Dearest Darlingest Blogger,
Who is your audience? Your ideal potential customer? Who do you need to work with?
And do you love her?
I’ve noticed a little virus going around the blog-o-sphere. I’m calling it contempt. Nobody wants contempt, and very few people will buy it.
Let’s use an example: Fitness Bloggers.
(I’ll say it now and I’ll say it later: even if you’re not a fitness blogger, you can apply these lessons to your blog and your marketing.)
Blogger Desperately Seeking A Nice Fitness Trainer, Online
I’m shopping for a trainer or a fitness/lifestyle coach and I can’t find one that I’d like to spend time with - never mind give my money to.
Here’s why: I’ve got high self esteem. I think I’m awesome even if my ass wiggles (in fact, I like the wiggle). Yet fitness coaches and people hawking health online (and everywhere) are invested in shaming me.
I’m not having it – and I’m certainly not paying for it.
Fat is not inherently shameful or shorthand for lazy/fat/stinky/unmotivated/unattractive, and if we had eradicated all other social prejudices and bases for discrimination (and we have not, dammit), then I would say that fat is one of the last “permissable” prejudices in our society. And that’s crap, frankly.
All that being said: I still want a trainer.
I’m a potential client. Someone needs to market to me because I’ve got a goal and I’m willing to spend money to achieve it.
Fitness Bloggers Desperately Seeking Clients, Online
Let’s talk about my profile as a client and how best to market to me.
Hint: shame is not hot or profitable.
I want to get stronger and more flexible, get rid of some bad habits, and ingrain a habit of eating foods that give me energy. If I drop some weight in the process – and I will, it is inevitable – then awesome, but I don’t think that will make me a better person. I think we can all agree that the quality of my character has nothing to do with the number on the scale or my jeans.
Here’s another little thing about me-as-future-fitness-client: I am acutely sensitive to the awful messages society sends women, and I see the link between those shaming messages and eating disorders and of course fat prejudice.
In short, I’m a middle-class thirty-seven year old North American woman who is not as healthy or as “hot” (sigh) as I’d like to be and I’m willing to throw my time, money and effort at the problem.
If you’re a trainer, or a fitness coach, I AM YOUR MARKET and positively ITCHING to give you my money.
How NOT to Market Online (Contempt is Probably Not Your Best Strategy)
And how do I find you? The internet. I google you and then I read your blog. So good on you for having a blog so I can find you and get to know you.
Too bad you didn’t take any time to get to know me, your target market.
Because if you did, and I’m the kind of person you’d want to train, then you’d know that I have a profound political and personal aversion to shame and so shaming me is not terribly inviting, effective or profitable.
But it is rampant. On a regular basis, fitness coaches and trainers – especially ones with women as their target market – blog things like this:
- talking about how disgusting fat is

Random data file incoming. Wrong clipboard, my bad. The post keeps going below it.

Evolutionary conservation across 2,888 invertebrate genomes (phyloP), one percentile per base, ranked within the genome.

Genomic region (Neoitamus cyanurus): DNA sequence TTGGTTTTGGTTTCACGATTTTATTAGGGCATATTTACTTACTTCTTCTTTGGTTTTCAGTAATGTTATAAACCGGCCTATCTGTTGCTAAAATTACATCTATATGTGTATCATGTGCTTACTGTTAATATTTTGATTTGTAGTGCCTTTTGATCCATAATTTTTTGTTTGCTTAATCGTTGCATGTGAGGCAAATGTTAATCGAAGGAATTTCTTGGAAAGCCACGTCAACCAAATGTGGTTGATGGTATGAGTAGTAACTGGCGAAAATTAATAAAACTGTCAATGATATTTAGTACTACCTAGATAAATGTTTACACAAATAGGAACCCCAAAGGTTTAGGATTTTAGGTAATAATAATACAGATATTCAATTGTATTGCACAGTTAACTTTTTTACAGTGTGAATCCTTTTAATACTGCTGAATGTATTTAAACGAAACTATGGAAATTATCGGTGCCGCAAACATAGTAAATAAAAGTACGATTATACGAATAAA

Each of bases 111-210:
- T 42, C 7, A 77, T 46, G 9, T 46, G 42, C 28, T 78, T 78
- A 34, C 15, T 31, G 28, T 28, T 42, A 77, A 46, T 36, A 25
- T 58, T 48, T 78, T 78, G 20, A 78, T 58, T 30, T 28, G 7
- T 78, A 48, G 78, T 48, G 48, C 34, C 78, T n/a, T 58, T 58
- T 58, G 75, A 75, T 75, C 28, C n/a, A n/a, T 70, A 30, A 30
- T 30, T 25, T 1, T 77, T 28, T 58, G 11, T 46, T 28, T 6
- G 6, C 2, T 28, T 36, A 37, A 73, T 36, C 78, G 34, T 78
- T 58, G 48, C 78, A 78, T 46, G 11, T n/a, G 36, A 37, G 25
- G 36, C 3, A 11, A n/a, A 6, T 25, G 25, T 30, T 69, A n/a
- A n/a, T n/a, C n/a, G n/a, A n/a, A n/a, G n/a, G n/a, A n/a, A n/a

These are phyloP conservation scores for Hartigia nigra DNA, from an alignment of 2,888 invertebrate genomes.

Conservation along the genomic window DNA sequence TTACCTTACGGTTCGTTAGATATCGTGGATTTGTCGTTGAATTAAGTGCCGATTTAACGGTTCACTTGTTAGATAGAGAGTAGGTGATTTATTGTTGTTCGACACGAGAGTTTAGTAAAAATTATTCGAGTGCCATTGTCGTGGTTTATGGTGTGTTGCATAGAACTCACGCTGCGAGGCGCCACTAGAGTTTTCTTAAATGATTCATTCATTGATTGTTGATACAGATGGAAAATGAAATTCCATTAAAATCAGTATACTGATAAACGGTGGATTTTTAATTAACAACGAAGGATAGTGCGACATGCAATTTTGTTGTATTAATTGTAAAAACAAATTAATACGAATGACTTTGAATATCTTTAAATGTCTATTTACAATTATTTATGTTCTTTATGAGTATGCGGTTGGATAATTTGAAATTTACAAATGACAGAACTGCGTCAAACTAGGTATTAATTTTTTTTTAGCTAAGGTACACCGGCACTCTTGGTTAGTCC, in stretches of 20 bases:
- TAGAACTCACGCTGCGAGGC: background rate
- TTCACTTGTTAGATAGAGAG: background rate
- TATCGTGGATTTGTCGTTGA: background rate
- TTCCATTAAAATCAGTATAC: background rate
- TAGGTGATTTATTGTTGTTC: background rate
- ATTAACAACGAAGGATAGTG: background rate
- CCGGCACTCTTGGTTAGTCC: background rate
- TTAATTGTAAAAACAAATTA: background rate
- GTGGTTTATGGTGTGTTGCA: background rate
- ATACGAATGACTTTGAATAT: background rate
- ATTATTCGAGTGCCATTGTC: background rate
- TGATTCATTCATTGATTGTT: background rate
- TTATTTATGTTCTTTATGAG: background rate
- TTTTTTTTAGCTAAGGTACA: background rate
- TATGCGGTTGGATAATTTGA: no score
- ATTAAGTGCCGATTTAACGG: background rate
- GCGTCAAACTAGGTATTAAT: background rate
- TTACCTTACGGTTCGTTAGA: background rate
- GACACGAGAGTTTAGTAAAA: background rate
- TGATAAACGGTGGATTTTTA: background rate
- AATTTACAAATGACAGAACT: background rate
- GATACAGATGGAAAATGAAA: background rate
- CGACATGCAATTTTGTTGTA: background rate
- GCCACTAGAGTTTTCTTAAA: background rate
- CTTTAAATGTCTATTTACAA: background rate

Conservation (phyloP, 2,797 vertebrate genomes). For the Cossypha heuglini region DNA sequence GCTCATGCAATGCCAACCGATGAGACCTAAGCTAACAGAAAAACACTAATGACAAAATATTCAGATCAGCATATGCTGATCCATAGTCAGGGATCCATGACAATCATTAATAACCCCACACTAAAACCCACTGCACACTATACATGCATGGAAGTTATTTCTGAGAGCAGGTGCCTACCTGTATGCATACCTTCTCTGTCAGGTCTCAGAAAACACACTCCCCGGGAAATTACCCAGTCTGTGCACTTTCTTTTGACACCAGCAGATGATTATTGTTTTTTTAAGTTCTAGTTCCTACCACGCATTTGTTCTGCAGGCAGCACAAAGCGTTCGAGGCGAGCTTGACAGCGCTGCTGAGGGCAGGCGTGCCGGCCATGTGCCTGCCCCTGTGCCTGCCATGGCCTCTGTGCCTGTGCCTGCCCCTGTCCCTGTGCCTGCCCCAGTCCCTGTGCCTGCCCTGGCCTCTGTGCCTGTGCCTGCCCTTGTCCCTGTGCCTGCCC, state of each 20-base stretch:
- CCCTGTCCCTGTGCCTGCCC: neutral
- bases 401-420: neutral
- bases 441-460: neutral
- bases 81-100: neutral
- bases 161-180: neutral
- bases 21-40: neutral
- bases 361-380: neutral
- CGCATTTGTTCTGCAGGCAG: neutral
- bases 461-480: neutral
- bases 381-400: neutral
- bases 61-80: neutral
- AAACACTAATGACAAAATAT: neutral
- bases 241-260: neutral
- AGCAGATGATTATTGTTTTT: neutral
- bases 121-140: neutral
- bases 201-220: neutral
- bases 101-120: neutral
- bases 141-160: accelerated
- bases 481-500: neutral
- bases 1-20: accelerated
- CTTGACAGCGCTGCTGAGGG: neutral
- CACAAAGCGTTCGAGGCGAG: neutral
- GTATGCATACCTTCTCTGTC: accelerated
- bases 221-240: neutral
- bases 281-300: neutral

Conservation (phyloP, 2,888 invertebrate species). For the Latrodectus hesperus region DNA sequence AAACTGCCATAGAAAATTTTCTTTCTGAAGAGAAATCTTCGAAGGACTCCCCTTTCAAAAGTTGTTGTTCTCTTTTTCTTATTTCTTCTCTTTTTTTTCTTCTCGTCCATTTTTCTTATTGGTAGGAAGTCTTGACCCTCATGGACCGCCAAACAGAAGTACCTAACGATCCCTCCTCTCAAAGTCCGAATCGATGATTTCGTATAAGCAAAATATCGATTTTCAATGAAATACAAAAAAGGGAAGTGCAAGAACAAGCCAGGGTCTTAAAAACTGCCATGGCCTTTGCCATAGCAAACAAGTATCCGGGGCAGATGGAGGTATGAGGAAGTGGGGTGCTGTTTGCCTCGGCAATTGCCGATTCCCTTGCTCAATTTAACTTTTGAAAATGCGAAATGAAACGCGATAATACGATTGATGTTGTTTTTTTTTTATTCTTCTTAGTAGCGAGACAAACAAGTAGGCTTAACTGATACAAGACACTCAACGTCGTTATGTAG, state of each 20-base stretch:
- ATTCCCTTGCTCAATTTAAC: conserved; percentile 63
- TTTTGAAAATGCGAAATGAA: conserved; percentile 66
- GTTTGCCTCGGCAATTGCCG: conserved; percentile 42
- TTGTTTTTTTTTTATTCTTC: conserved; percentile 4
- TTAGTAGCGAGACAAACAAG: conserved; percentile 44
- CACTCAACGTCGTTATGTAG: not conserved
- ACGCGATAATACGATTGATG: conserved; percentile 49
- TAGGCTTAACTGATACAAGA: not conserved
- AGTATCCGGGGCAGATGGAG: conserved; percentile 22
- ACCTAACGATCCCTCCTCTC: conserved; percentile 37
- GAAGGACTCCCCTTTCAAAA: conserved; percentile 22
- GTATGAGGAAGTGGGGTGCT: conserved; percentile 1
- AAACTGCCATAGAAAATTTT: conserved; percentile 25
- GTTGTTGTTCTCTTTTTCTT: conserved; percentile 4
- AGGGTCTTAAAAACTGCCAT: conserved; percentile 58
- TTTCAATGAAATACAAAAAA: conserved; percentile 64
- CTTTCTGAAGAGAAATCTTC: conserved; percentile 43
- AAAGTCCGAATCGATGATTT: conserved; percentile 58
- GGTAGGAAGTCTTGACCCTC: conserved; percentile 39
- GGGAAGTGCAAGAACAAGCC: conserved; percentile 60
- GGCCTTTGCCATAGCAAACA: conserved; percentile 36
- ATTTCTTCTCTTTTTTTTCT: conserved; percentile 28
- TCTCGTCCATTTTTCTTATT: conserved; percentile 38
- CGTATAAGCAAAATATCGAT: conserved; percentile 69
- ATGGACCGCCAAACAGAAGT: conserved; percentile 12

- talking about going to a kids birthday party and counting every item of food the chubby kid ate
- talking about obesity as a disease or an epidemic
- talking about their fear of food
- talking about kicking my ass
- talking about other people – fat people – being lazy or unfit or lacking in character
- talking about how they’re going to beat the weakness out of me or run me until I puke
These things do not me move. They especially do not move me to hand you my credit card.
Because you don’t even like me and I only do business with people I like and who like me back.
And because I don’t sign up for shame and abuse. There is a very limited niche for that sort of thing and it involves dungeons and whips and no one calls it “fitness”.
How To Market Online: Love Your Customer, Baby
If I could find a fitness coach or a trainer who was about health rather than fat-shaming – and who explicitly made the connection that fat-shaming is political and impermissible – I would be in. All in. Money-and-testimonials-and-glowing-blog-shout-outs-and-downward-dogs in.
So dearest, online fitness bloggers, trainers, and coaches, here’s an exercise that may prove enlightening:
Question: Who needs a trainer and is willing to pay for one?
Answer: Someone who values herself enough to pay for coaching to accomplish health-related goals.
Will shame resonate with that person? Is shaming your client a good a strategy?
Customer Relations: The Takeaway, For ALL Bloggers
Even if you’re not a fitness blogger, you can apply this lesson to your blog and your marketing.
Do you rant about how misguided people are? About how people just don’t get it, or your product? About how your product or service is a ticket to heaven and the rest of us are damned?
Please stop that right now. Love your customers or stop selling to them.
And that is all.
Love (really and truly – if I didn’t care, I wouldn’t have said anything at all),
ps. Did I make you feel bad? Did it make you want to pay me?
pps. Since drafting this piece, I found two fitness coaches I like:
Adam Glass – of Walk The Road Less Traveled – who’s all about machismo feats of strength, listening to and learning from your body, and being the expert in your own progress. Adam works his ass off but isn’t that worried about appearance or shame. He’s invested in accomplishment. LOVE HIM.
Marianne Elliott – of Zen and The Art of Peacekeeping – is a peaceful yogini extraordinaire who asked me what my body needed for my 30 days of Yoga. Among other things, I said “lots of smooching, but I don’t think that you can help with that.” She then designed a routine for specifically for me called the “yogic body smooch”. LOVE HER.